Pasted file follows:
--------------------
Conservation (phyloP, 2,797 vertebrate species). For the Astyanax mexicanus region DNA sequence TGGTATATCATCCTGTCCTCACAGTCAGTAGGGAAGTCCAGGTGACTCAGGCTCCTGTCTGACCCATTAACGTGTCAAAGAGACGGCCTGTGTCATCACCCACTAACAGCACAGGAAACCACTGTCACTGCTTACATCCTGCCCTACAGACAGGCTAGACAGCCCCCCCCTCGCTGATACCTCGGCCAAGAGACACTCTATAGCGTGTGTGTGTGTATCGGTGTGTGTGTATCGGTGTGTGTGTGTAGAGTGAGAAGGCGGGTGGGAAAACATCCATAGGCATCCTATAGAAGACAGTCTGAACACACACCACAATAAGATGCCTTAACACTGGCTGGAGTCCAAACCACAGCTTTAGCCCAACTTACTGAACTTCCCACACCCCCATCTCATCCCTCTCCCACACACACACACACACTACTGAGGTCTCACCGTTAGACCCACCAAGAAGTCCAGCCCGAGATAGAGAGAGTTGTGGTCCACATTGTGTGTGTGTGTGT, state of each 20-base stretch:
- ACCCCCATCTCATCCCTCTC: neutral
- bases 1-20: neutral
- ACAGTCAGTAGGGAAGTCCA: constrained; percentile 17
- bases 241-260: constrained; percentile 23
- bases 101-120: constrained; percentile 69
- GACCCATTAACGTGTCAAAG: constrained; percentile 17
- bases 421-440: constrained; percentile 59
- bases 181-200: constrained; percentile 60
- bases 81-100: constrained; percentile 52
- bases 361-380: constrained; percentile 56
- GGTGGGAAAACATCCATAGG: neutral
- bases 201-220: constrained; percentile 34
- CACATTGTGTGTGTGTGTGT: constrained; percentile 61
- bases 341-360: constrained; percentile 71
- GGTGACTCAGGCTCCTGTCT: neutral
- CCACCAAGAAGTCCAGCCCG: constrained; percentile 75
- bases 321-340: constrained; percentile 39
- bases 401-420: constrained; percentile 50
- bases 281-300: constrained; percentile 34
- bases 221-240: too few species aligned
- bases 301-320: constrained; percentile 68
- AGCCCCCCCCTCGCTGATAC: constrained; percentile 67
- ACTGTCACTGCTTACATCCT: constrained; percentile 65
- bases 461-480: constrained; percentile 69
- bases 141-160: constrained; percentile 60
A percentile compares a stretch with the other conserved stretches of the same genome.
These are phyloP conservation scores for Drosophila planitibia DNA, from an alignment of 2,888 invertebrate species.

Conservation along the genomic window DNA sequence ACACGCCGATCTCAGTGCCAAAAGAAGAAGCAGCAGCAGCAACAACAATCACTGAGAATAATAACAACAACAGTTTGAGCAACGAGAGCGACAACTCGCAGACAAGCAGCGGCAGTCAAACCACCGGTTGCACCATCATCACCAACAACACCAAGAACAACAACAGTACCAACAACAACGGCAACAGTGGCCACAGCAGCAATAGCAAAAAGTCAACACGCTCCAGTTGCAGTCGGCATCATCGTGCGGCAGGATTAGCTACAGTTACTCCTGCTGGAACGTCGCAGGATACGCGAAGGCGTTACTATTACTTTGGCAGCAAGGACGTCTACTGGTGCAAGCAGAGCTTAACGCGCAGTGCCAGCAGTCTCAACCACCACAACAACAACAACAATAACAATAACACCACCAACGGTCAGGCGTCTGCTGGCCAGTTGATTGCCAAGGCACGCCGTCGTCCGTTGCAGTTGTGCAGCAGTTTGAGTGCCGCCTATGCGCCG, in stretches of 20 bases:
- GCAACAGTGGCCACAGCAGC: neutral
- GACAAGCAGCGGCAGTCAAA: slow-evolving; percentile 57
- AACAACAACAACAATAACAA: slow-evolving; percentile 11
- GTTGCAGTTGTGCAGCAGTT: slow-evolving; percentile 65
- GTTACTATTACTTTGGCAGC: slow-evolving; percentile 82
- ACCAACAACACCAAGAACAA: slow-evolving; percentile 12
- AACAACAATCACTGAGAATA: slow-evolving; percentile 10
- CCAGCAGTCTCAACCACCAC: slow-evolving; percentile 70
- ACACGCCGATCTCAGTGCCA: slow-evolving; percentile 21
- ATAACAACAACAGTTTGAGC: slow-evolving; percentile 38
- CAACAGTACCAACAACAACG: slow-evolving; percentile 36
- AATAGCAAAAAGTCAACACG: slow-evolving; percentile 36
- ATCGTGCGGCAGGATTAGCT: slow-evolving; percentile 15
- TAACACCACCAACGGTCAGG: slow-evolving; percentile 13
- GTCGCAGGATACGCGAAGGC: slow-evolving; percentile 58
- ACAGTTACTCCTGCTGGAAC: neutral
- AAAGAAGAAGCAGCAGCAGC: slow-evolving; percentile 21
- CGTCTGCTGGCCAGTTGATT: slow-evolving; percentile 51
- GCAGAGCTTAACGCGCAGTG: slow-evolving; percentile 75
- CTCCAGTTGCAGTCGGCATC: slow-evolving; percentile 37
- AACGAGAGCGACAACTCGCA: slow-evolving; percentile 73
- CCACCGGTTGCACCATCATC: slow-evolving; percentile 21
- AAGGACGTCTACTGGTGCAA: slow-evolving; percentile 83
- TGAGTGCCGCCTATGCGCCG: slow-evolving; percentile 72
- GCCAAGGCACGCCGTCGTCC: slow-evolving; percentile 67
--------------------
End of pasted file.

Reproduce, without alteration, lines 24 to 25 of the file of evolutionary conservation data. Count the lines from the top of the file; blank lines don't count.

- ACTGTCACTGCTTACATCCT: constrained; percentile 65
- bases 461-480: constrained; percentile 69